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Old 11-13-2018, 09:39 AM   #30 (permalink)
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Originally Posted by RustyLugNut View Post
Chernobyl happened. The region is now an animal wildlife refuge of sorts. The radio-activity is below safe levels.

Hiroshima and Nagasaki happened. Both cities are population centers. The horrific death toll is a fraction of the fire bombings that came before........
Another good post, but know this I am 58 years old and remember a lot of history first hand, and know how to use Google to refresh my memory.

Nuclear power generation failed to go big in the USA because it's use and development was tied to nuclear proliferation of atomic weapons. First under Ford, then Carter.

by A. David Rossin
The Indian explosion caused an agonizing reappraisal of paths to proliferation. The nuclear supplier nations formed a secret group. The U.S. put pressure on proposed French and German nuclear deals that would include enrichment or reprocessing facilities for Pakistan, South Korea, Taiwan and Brazil. Congress began work on bills that would tighten the conditions for U. S. nuclear exports. The Ford administration carried out a secret study, and five days before the 1976 election President Ford ordered a hold on startup of the new reprocessing plant until issues involving safeguards and nonproliferation could be resolved.

The basic concern was that separated plutonium would provide the key ingredient for making an atomic bomb. Reprocessing plants do produce separated plutonium. The issue that emerged was whether or not reprocessing should be permitted to proceed in certain countries, or perhaps anywhere.


On April 7, 1977, President Jimmy Carter announced that the United States would defer indefinitely the reprocessing of spent nuclear reactor fuel. He stated that after extensive examination of the issues, he had reached the conclusion that this action was necessary to reduce the serious threat of nuclear weapons proliferation, and that by setting this example, the U. S. would encourage other nations to follow its lead.

President Carter's Executive Order also announced that the U. S. would sponsor an international examination of alternative fuel cycles, seeking to identify approaches which would allow nuclear power to continue without adding to the risk of nuclear proliferation. More than thirty nations participated over almost three years. But no new magic answer could be found.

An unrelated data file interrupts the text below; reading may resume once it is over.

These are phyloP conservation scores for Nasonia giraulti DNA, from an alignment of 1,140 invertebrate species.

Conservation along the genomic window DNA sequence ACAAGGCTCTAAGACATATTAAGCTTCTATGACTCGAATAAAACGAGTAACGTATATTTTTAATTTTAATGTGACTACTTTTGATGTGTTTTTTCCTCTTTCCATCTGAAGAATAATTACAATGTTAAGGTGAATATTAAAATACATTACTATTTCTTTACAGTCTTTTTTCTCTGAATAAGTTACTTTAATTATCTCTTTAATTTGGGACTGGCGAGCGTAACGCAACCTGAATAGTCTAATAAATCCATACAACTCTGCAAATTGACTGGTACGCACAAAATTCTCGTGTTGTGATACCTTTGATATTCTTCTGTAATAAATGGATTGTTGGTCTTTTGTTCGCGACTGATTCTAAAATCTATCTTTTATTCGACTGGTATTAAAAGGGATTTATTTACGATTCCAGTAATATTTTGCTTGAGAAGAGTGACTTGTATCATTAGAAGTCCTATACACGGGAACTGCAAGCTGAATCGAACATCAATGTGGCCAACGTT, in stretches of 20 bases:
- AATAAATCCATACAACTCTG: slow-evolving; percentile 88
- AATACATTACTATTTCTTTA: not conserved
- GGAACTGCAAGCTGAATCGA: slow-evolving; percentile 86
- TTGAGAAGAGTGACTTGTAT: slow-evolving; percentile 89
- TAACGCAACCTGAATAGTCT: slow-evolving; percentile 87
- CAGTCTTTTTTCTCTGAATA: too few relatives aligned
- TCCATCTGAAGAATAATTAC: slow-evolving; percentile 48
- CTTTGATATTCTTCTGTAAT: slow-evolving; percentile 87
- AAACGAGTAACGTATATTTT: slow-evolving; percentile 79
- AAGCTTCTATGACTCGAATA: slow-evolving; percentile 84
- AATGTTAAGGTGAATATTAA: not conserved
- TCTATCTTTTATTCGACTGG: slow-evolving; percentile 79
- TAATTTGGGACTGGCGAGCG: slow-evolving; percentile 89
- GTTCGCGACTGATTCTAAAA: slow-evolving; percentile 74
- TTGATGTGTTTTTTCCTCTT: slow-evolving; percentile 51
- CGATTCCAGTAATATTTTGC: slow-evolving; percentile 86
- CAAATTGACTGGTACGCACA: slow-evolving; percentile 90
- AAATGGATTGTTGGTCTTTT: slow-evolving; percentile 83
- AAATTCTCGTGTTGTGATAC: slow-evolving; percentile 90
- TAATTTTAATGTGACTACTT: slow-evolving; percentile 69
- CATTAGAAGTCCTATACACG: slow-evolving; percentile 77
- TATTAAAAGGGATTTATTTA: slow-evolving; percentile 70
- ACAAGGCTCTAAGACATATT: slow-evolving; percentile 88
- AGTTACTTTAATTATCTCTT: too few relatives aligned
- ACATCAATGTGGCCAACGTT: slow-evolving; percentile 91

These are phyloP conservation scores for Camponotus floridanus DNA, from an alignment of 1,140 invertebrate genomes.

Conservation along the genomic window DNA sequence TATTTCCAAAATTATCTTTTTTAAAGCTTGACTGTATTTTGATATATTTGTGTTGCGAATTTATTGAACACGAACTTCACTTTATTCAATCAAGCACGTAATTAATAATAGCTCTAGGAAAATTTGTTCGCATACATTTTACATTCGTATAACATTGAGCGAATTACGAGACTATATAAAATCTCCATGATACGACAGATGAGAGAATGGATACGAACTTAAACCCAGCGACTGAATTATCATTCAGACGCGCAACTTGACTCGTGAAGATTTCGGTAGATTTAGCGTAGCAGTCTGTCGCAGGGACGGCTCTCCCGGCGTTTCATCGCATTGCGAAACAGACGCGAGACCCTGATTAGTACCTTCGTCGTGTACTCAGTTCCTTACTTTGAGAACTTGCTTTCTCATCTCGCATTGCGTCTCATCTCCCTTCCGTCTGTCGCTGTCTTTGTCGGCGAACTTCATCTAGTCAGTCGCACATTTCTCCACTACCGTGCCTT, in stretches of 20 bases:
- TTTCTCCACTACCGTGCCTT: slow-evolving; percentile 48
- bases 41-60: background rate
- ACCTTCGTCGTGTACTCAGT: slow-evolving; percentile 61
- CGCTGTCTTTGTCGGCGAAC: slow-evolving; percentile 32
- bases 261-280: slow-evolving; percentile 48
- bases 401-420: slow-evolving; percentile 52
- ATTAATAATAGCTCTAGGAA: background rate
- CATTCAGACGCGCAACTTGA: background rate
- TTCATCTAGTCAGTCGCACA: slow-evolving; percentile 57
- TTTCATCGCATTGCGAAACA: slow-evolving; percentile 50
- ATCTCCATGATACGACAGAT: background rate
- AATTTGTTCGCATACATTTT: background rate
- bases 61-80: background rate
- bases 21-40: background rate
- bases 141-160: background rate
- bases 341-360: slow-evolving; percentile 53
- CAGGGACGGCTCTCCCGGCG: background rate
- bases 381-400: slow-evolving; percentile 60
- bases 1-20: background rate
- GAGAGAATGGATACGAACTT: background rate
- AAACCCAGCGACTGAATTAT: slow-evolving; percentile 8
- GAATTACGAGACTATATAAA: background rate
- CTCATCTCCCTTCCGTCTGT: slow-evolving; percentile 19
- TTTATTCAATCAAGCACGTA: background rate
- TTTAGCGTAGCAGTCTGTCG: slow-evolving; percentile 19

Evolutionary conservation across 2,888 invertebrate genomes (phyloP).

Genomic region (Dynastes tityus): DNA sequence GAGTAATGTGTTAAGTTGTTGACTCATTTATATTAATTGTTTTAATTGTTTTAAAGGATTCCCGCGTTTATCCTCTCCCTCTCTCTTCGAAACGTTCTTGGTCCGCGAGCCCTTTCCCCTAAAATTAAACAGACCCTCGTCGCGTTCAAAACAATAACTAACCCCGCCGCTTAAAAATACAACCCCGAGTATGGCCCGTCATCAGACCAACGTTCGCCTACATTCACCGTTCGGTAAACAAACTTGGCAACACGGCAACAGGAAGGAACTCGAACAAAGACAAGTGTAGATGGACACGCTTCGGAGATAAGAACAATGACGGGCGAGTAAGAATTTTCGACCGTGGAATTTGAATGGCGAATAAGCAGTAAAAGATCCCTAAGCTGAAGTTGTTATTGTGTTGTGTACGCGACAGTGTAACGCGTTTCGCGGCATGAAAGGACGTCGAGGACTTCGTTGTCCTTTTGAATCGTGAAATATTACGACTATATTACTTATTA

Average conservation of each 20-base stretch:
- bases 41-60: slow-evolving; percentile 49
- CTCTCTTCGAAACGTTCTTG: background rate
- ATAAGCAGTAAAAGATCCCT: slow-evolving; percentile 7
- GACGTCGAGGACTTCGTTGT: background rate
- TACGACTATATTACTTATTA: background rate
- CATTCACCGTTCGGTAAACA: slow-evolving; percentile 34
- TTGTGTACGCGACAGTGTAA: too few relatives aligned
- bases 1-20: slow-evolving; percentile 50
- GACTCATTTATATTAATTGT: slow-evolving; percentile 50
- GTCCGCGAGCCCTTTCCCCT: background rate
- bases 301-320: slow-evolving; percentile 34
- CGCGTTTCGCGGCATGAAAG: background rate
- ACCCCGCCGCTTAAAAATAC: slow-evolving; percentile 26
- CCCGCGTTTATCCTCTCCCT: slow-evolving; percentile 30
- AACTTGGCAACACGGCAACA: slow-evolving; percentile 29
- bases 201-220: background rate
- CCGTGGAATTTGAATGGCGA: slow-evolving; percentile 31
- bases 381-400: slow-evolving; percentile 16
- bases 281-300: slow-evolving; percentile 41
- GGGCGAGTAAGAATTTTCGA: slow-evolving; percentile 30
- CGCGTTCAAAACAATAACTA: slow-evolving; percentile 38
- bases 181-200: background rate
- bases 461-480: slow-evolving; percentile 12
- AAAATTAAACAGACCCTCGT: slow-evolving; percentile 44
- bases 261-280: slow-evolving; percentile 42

Some other nations went ahead with reprocessing and breeder development, but high costs and loss of political support delayed plans in many nuclear projects around the world. The U. S. never regained its technological lead in nuclear energy development, its own nuclear power program had already gone from orders to cancellations, and the dream of long-term future energy security from breeder reactors faded away. The three years of uncertainty about the future had wiped away further prospects for private investments in the nuclear fuel cycle. Today, twenty years later, all U.S. spent fuel remains in storage at each plant where it was used.
Carter was on the way to paying off the national debt (a hardship on us all as interest rates went bonkers), was leading the country towards energy independence (solar panel credits etc....) in the face of OPEC boycotts (another hardship at the gas pump this time), but Americans in overwhelming numbers voted him out in favor of a smash and grab and run up the national debt, spend like crazy, import oil like there is no tomorrow guy named Ronnie.

My point is, based on the electorate's history in this country we will always favor the candidate promising us the most even when it is unsustainable and unrealistic.

The reason this is important is fossil fuels cannot stay on top without continued government support, nuclear cannot take over without government intervention, and renewable energy will die and drown without a government life line.

These are all political considerations, and guess which lobbyist spend the most?

Lobbying / Industry: Oil & Gas

Fossil Fuel Funding to Congress: Industry influence in the U.S.
Fossil Fuel Funding to Congress: Industry influence in the U.S. - Oil Change InternationalOil Change International
For every $1 the industry spends on campaign contributions and lobbying in DC, it gets back $119 in subsidies.
To put it in perspective, big pharma and the military industrial complex are no slouches either.

Lobbying’s top 50: Who’s spending big

As rational logical people we want to think that the best engineering energy solution will be the one our democratic republic will put it's weight behind.

That all the decisions will be made in the public's interest, free and clear of distraction and things that cloud judgment.

We want to think this, but know that isn't the case.
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